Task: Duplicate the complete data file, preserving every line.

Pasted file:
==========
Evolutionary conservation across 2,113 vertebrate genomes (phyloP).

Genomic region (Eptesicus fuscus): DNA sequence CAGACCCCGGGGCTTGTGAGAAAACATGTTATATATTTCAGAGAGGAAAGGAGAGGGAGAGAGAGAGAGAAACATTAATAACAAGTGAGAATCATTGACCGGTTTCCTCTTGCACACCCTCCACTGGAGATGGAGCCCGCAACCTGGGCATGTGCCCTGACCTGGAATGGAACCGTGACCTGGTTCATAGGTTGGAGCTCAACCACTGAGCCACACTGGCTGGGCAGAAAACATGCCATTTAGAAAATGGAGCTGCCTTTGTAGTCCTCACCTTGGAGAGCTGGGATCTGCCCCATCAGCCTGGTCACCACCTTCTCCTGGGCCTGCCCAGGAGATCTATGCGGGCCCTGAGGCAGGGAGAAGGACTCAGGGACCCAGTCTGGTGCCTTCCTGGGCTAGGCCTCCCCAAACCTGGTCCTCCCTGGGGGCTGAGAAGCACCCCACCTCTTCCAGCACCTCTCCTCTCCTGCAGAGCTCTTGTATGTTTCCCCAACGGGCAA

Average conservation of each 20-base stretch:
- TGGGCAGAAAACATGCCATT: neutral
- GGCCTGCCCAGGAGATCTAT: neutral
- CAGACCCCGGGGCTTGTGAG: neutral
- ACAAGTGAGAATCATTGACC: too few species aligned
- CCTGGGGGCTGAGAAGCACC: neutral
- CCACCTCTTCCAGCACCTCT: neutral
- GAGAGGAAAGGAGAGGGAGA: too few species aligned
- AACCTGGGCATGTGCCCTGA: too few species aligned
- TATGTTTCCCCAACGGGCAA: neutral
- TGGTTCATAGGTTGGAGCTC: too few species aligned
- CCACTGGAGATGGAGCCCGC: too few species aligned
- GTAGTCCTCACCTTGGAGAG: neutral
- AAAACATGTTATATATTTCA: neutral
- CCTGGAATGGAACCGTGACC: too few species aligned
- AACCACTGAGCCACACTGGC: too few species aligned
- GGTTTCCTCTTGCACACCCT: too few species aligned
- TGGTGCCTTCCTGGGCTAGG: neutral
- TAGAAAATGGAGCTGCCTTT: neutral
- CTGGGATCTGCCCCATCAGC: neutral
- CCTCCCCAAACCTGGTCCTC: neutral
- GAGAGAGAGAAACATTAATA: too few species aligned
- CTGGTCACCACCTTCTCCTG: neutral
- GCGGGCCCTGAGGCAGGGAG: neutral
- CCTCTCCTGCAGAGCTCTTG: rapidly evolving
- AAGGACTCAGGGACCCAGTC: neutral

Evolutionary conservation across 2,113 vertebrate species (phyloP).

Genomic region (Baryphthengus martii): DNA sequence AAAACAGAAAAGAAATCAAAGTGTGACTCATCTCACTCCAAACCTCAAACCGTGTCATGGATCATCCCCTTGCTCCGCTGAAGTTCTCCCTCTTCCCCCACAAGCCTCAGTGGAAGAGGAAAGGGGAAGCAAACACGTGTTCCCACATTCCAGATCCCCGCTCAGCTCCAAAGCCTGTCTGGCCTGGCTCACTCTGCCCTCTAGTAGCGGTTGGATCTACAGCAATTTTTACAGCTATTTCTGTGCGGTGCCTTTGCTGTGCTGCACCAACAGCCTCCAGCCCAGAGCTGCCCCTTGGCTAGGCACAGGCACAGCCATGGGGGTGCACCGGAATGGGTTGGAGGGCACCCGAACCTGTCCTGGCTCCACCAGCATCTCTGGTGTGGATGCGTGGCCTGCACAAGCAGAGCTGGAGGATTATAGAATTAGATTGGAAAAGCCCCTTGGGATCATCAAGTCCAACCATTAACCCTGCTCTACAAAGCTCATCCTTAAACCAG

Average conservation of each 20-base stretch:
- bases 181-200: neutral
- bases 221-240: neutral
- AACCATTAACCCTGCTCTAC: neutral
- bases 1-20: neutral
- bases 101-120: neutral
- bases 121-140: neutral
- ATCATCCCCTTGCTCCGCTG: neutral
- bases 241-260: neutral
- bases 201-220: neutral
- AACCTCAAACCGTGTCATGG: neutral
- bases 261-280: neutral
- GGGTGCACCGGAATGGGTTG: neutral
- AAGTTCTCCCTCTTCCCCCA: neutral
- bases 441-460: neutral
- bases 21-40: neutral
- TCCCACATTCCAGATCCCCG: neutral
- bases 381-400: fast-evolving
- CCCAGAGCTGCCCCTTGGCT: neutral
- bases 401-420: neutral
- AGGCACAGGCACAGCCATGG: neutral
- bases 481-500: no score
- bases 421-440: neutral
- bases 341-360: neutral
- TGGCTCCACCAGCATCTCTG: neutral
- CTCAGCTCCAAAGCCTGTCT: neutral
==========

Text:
Evolutionary conservation across 2,113 vertebrate genomes (phyloP).

Genomic region (Eptesicus fuscus): DNA sequence CAGACCCCGGGGCTTGTGAGAAAACATGTTATATATTTCAGAGAGGAAAGGAGAGGGAGAGAGAGAGAGAAACATTAATAACAAGTGAGAATCATTGACCGGTTTCCTCTTGCACACCCTCCACTGGAGATGGAGCCCGCAACCTGGGCATGTGCCCTGACCTGGAATGGAACCGTGACCTGGTTCATAGGTTGGAGCTCAACCACTGAGCCACACTGGCTGGGCAGAAAACATGCCATTTAGAAAATGGAGCTGCCTTTGTAGTCCTCACCTTGGAGAGCTGGGATCTGCCCCATCAGCCTGGTCACCACCTTCTCCTGGGCCTGCCCAGGAGATCTATGCGGGCCCTGAGGCAGGGAGAAGGACTCAGGGACCCAGTCTGGTGCCTTCCTGGGCTAGGCCTCCCCAAACCTGGTCCTCCCTGGGGGCTGAGAAGCACCCCACCTCTTCCAGCACCTCTCCTCTCCTGCAGAGCTCTTGTATGTTTCCCCAACGGGCAA

Average conservation of each 20-base stretch:
- TGGGCAGAAAACATGCCATT: neutral
- GGCCTGCCCAGGAGATCTAT: neutral
- CAGACCCCGGGGCTTGTGAG: neutral
- ACAAGTGAGAATCATTGACC: too few species aligned
- CCTGGGGGCTGAGAAGCACC: neutral
- CCACCTCTTCCAGCACCTCT: neutral
- GAGAGGAAAGGAGAGGGAGA: too few species aligned
- AACCTGGGCATGTGCCCTGA: too few species aligned
- TATGTTTCCCCAACGGGCAA: neutral
- TGGTTCATAGGTTGGAGCTC: too few species aligned
- CCACTGGAGATGGAGCCCGC: too few species aligned
- GTAGTCCTCACCTTGGAGAG: neutral
- AAAACATGTTATATATTTCA: neutral
- CCTGGAATGGAACCGTGACC: too few species aligned
- AACCACTGAGCCACACTGGC: too few species aligned
- GGTTTCCTCTTGCACACCCT: too few species aligned
- TGGTGCCTTCCTGGGCTAGG: neutral
- TAGAAAATGGAGCTGCCTTT: neutral
- CTGGGATCTGCCCCATCAGC: neutral
- CCTCCCCAAACCTGGTCCTC: neutral
- GAGAGAGAGAAACATTAATA: too few species aligned
- CTGGTCACCACCTTCTCCTG: neutral
- GCGGGCCCTGAGGCAGGGAG: neutral
- CCTCTCCTGCAGAGCTCTTG: rapidly evolving
- AAGGACTCAGGGACCCAGTC: neutral

Evolutionary conservation across 2,113 vertebrate species (phyloP).

Genomic region (Baryphthengus martii): DNA sequence AAAACAGAAAAGAAATCAAAGTGTGACTCATCTCACTCCAAACCTCAAACCGTGTCATGGATCATCCCCTTGCTCCGCTGAAGTTCTCCCTCTTCCCCCACAAGCCTCAGTGGAAGAGGAAAGGGGAAGCAAACACGTGTTCCCACATTCCAGATCCCCGCTCAGCTCCAAAGCCTGTCTGGCCTGGCTCACTCTGCCCTCTAGTAGCGGTTGGATCTACAGCAATTTTTACAGCTATTTCTGTGCGGTGCCTTTGCTGTGCTGCACCAACAGCCTCCAGCCCAGAGCTGCCCCTTGGCTAGGCACAGGCACAGCCATGGGGGTGCACCGGAATGGGTTGGAGGGCACCCGAACCTGTCCTGGCTCCACCAGCATCTCTGGTGTGGATGCGTGGCCTGCACAAGCAGAGCTGGAGGATTATAGAATTAGATTGGAAAAGCCCCTTGGGATCATCAAGTCCAACCATTAACCCTGCTCTACAAAGCTCATCCTTAAACCAG

Average conservation of each 20-base stretch:
- bases 181-200: neutral
- bases 221-240: neutral
- AACCATTAACCCTGCTCTAC: neutral
- bases 1-20: neutral
- bases 101-120: neutral
- bases 121-140: neutral
- ATCATCCCCTTGCTCCGCTG: neutral
- bases 241-260: neutral
- bases 201-220: neutral
- AACCTCAAACCGTGTCATGG: neutral
- bases 261-280: neutral
- GGGTGCACCGGAATGGGTTG: neutral
- AAGTTCTCCCTCTTCCCCCA: neutral
- bases 441-460: neutral
- bases 21-40: neutral
- TCCCACATTCCAGATCCCCG: neutral
- bases 381-400: fast-evolving
- CCCAGAGCTGCCCCTTGGCT: neutral
- bases 401-420: neutral
- AGGCACAGGCACAGCCATGG: neutral
- bases 481-500: no score
- bases 421-440: neutral
- bases 341-360: neutral
- TGGCTCCACCAGCATCTCTG: neutral
- CTCAGCTCCAAAGCCTGTCT: neutral